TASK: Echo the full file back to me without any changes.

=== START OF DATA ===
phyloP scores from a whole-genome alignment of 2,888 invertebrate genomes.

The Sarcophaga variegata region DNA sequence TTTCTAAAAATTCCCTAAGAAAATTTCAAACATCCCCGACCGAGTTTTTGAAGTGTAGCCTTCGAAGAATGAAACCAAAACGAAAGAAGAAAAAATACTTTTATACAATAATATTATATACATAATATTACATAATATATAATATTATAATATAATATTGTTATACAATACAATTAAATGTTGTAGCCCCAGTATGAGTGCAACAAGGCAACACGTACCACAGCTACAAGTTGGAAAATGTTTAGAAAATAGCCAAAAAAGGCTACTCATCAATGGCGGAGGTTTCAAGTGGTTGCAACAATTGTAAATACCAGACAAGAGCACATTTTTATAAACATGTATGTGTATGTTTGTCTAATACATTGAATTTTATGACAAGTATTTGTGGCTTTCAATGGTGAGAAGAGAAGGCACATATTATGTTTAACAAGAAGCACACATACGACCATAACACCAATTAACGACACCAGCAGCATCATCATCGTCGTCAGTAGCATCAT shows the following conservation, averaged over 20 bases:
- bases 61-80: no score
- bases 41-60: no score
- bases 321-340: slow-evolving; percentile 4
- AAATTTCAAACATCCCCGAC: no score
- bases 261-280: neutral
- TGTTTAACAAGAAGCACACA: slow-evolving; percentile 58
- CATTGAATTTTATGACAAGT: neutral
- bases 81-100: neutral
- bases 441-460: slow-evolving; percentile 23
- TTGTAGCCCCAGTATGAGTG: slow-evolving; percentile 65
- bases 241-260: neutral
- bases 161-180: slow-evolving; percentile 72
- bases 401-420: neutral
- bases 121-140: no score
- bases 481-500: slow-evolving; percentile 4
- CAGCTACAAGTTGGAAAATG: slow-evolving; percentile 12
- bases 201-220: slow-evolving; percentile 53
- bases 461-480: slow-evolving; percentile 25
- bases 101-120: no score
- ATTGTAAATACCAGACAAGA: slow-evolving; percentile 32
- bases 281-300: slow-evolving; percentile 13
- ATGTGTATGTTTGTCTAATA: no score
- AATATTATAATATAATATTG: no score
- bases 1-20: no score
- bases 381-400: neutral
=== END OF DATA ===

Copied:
phyloP scores from a whole-genome alignment of 2,888 invertebrate genomes.

The Sarcophaga variegata region DNA sequence TTTCTAAAAATTCCCTAAGAAAATTTCAAACATCCCCGACCGAGTTTTTGAAGTGTAGCCTTCGAAGAATGAAACCAAAACGAAAGAAGAAAAAATACTTTTATACAATAATATTATATACATAATATTACATAATATATAATATTATAATATAATATTGTTATACAATACAATTAAATGTTGTAGCCCCAGTATGAGTGCAACAAGGCAACACGTACCACAGCTACAAGTTGGAAAATGTTTAGAAAATAGCCAAAAAAGGCTACTCATCAATGGCGGAGGTTTCAAGTGGTTGCAACAATTGTAAATACCAGACAAGAGCACATTTTTATAAACATGTATGTGTATGTTTGTCTAATACATTGAATTTTATGACAAGTATTTGTGGCTTTCAATGGTGAGAAGAGAAGGCACATATTATGTTTAACAAGAAGCACACATACGACCATAACACCAATTAACGACACCAGCAGCATCATCATCGTCGTCAGTAGCATCAT shows the following conservation, averaged over 20 bases:
- bases 61-80: no score
- bases 41-60: no score
- bases 321-340: slow-evolving; percentile 4
- AAATTTCAAACATCCCCGAC: no score
- bases 261-280: neutral
- TGTTTAACAAGAAGCACACA: slow-evolving; percentile 58
- CATTGAATTTTATGACAAGT: neutral
- bases 81-100: neutral
- bases 441-460: slow-evolving; percentile 23
- TTGTAGCCCCAGTATGAGTG: slow-evolving; percentile 65
- bases 241-260: neutral
- bases 161-180: slow-evolving; percentile 72
- bases 401-420: neutral
- bases 121-140: no score
- bases 481-500: slow-evolving; percentile 4
- CAGCTACAAGTTGGAAAATG: slow-evolving; percentile 12
- bases 201-220: slow-evolving; percentile 53
- bases 461-480: slow-evolving; percentile 25
- bases 101-120: no score
- ATTGTAAATACCAGACAAGA: slow-evolving; percentile 32
- bases 281-300: slow-evolving; percentile 13
- ATGTGTATGTTTGTCTAATA: no score
- AATATTATAATATAATATTG: no score
- bases 1-20: no score
- bases 381-400: neutral